Can my ex make a claim against the assets and income I’ve generated since we separated?

business assets fiona wood

Can my ex make a claim against the assets and income I’ve generated since we separated?

Until a financial order is obtained within divorce proceedings either spouse can make a financial claim against the other. When considering what a fair financial claim is, a judge will look at all the assets owned by the couple at the time they divorce. What if one of the couple has significantly increased their assets since separation? Will their spouse benefit from this just because they did not divorce sooner after they separated?

Partner Fiona Wood, who is particularly accomplished at dealing with divorce cases where there are substantial and complex assets, explains further.

When marriages end the couple are not always in a rush to get divorced. Emotionally it is often a very difficult time and many people wait until after they have been separated for some time before formalising their separation by obtaining a divorce and a financial order within their divorce proceedings.

Until a financial order is obtained within divorce proceedings either spouse can make a financial claim against the other. When considering what a fair financial claim is, a judge will look at all the assets owned by the couple at the time they divorce. What if one of the couple has significantly increased their assets since separation? Will their spouse benefit from this just because they did not divorce sooner after they separated?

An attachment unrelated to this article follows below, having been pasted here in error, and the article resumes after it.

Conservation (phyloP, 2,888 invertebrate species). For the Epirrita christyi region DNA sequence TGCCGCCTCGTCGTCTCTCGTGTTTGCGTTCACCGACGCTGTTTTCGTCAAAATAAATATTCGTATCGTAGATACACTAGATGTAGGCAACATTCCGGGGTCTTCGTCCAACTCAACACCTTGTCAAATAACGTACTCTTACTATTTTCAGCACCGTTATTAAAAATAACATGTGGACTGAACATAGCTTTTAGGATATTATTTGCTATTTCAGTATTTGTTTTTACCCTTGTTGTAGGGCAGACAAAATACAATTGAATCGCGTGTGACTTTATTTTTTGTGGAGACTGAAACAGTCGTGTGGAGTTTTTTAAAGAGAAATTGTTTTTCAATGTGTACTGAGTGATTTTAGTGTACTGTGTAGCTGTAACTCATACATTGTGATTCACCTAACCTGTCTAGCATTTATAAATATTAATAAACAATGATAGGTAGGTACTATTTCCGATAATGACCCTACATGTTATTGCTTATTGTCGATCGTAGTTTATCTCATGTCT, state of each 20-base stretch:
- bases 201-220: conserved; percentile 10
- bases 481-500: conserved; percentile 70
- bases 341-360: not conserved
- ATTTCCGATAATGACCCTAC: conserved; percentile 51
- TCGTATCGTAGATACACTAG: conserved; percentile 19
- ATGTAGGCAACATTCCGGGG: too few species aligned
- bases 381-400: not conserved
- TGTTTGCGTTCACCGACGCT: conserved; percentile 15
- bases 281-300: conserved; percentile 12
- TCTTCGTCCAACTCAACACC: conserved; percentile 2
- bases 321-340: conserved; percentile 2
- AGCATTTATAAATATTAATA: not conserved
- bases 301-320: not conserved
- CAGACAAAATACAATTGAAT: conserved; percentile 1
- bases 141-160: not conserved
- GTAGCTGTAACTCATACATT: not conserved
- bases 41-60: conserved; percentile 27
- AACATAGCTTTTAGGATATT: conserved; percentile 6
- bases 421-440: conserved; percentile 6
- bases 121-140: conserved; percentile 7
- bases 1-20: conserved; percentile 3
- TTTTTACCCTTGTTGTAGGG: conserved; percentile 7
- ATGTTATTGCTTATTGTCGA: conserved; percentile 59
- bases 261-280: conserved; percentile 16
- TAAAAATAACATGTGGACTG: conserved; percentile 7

There are no strict rules regarding how a judge should divide the assets when a couple divorce

There are no strict rules regarding how a judge should divide the assets when a couple divorce, only guidelines. Judges therefore have a lot of discretion regarding the financial orders that they make. However, the main factor that judges must consider is the needs of the couple and their children (up to the age of 18). Need is usually having somewhere to live and money to live on, although how much is required to meet these needs will vary from case to case. If the couple’s needs can only be met by taking into account all of the assets, including those acquired after the couple separated, then all of the assets will go into the matrimonial pot for distribution between the couple.

Ring-fencing assets